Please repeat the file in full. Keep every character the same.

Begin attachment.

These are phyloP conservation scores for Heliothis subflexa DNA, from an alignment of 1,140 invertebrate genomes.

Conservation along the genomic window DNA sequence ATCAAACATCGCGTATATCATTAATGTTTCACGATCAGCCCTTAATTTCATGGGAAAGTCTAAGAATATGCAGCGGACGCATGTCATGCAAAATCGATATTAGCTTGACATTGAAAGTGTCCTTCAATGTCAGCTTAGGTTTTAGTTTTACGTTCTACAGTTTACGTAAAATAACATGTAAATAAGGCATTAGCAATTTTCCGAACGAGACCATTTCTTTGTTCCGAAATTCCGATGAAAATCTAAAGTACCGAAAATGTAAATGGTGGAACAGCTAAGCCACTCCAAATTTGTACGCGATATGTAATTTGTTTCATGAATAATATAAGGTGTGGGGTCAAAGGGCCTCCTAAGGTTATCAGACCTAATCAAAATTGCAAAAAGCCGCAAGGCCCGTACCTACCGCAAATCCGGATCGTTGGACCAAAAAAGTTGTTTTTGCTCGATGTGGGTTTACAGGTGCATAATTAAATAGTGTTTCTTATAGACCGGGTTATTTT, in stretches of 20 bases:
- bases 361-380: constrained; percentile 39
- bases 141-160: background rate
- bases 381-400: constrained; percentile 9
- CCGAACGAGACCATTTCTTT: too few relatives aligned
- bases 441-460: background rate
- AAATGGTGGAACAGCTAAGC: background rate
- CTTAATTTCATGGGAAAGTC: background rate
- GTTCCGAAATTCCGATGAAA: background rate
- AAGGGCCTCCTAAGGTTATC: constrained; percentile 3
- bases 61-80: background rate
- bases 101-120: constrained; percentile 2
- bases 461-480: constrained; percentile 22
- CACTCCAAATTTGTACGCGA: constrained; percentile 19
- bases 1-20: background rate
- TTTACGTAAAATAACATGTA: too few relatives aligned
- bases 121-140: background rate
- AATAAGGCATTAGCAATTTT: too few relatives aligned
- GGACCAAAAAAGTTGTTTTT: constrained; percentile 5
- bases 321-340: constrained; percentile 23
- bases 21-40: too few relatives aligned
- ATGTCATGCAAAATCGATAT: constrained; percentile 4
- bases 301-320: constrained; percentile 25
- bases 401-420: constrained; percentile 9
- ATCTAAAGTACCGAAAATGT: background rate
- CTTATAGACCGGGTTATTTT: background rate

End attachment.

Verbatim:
These are phyloP conservation scores for Heliothis subflexa DNA, from an alignment of 1,140 invertebrate genomes.

Conservation along the genomic window DNA sequence ATCAAACATCGCGTATATCATTAATGTTTCACGATCAGCCCTTAATTTCATGGGAAAGTCTAAGAATATGCAGCGGACGCATGTCATGCAAAATCGATATTAGCTTGACATTGAAAGTGTCCTTCAATGTCAGCTTAGGTTTTAGTTTTACGTTCTACAGTTTACGTAAAATAACATGTAAATAAGGCATTAGCAATTTTCCGAACGAGACCATTTCTTTGTTCCGAAATTCCGATGAAAATCTAAAGTACCGAAAATGTAAATGGTGGAACAGCTAAGCCACTCCAAATTTGTACGCGATATGTAATTTGTTTCATGAATAATATAAGGTGTGGGGTCAAAGGGCCTCCTAAGGTTATCAGACCTAATCAAAATTGCAAAAAGCCGCAAGGCCCGTACCTACCGCAAATCCGGATCGTTGGACCAAAAAAGTTGTTTTTGCTCGATGTGGGTTTACAGGTGCATAATTAAATAGTGTTTCTTATAGACCGGGTTATTTT, in stretches of 20 bases:
- bases 361-380: constrained; percentile 39
- bases 141-160: background rate
- bases 381-400: constrained; percentile 9
- CCGAACGAGACCATTTCTTT: too few relatives aligned
- bases 441-460: background rate
- AAATGGTGGAACAGCTAAGC: background rate
- CTTAATTTCATGGGAAAGTC: background rate
- GTTCCGAAATTCCGATGAAA: background rate
- AAGGGCCTCCTAAGGTTATC: constrained; percentile 3
- bases 61-80: background rate
- bases 101-120: constrained; percentile 2
- bases 461-480: constrained; percentile 22
- CACTCCAAATTTGTACGCGA: constrained; percentile 19
- bases 1-20: background rate
- TTTACGTAAAATAACATGTA: too few relatives aligned
- bases 121-140: background rate
- AATAAGGCATTAGCAATTTT: too few relatives aligned
- GGACCAAAAAAGTTGTTTTT: constrained; percentile 5
- bases 321-340: constrained; percentile 23
- bases 21-40: too few relatives aligned
- ATGTCATGCAAAATCGATAT: constrained; percentile 4
- bases 301-320: constrained; percentile 25
- bases 401-420: constrained; percentile 9
- ATCTAAAGTACCGAAAATGT: background rate
- CTTATAGACCGGGTTATTTT: background rate